Colombia's President Alvaro Uribe has been sworn into office for a second term as tens of thousands of police patrolled the capital, Bogota.
Uribe has taken a hard line against terrorism and drug trafficking
Before presidents and officials from more than 20 countries, he pledged to seek peace with left-wing rebels and improve the country's economy.
The ceremony took place amid tight security with tanks on the streets and military helicopters overhead.
Officials feared a repeat of his 2002 inauguration, which came under attack.
Rebels from the Revolutionary Armed Forces of Colombia (Farc) fired a barrage of mortars at the presidential palace, killing at least 20 people in a poor neighbourhood a few streets away.
The group had killed more than 20 security officers in the past week. Police said they deactivated a car bomb outside Bogota on Monday.
In his inaugural speech, President Uribe highlighted the successes of his last four years and set out his plans for his next term.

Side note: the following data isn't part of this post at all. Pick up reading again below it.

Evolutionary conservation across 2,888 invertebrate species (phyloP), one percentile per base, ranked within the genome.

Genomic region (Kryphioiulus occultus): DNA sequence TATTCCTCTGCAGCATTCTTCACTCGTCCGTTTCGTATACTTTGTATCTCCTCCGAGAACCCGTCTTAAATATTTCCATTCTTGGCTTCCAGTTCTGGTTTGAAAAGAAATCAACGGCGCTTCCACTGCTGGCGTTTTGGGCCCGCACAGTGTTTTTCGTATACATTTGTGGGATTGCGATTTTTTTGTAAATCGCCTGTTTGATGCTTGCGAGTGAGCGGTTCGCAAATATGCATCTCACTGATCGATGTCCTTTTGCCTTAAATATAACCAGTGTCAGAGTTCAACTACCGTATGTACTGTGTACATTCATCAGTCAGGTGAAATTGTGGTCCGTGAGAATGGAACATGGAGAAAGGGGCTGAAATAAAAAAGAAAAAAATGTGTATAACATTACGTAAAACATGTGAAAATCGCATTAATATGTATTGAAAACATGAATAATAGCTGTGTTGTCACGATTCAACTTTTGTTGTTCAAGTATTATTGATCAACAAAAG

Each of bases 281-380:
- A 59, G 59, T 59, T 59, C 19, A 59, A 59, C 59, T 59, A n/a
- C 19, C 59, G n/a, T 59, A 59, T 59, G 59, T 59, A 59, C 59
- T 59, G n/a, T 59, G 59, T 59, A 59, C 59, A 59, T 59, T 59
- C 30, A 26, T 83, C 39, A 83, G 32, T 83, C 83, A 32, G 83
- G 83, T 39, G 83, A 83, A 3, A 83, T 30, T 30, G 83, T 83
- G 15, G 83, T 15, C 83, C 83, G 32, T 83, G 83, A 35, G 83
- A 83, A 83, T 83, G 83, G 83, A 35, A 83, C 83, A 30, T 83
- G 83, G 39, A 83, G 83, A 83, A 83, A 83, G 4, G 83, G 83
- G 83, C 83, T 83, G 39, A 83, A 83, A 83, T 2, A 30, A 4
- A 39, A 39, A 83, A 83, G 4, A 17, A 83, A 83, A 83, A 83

Security forces are a visible presence in Bogota
"We strived without fear in our actions to secure peace," he told Congress.
"Fear will not stop us negotiating. I confess my concern is something else - the risk of failing to get peace and slipping back in security."
The ceremony was attended by 11 South American heads of state as well as dignitaries from other nations.
Increased security in Bogota included army and police checkpoints on the outskirts of the city, snipers positioned on rooftops around the presidential palace and a ban on alcohol consumption.
President Uribe, an ally of Washington, goes into his second term in office amid high expectations, says the BBC's Jeremy McDermott.
He has won praise for his relentless offensives against Marxist guerrillas and a generous amnesty law for right-win paramilitaries over the last four years.
But there is a feeling that he has failed to come close to defeating the rebels and the Colombian public has made it clear it wants more talk and less war in the next four years, our correspondent adds.
Tens of thousands of civilians have been killed in decades of fighting among rebels, right-wing paramilitaries and state forces.
President Uribe also pledged to tackle Colombia's social problems, promising to improve education, health and housing for people while balancing free-market economic policies.
Half of Colombians live below the poverty line, and 13 million have no access to any form of pension.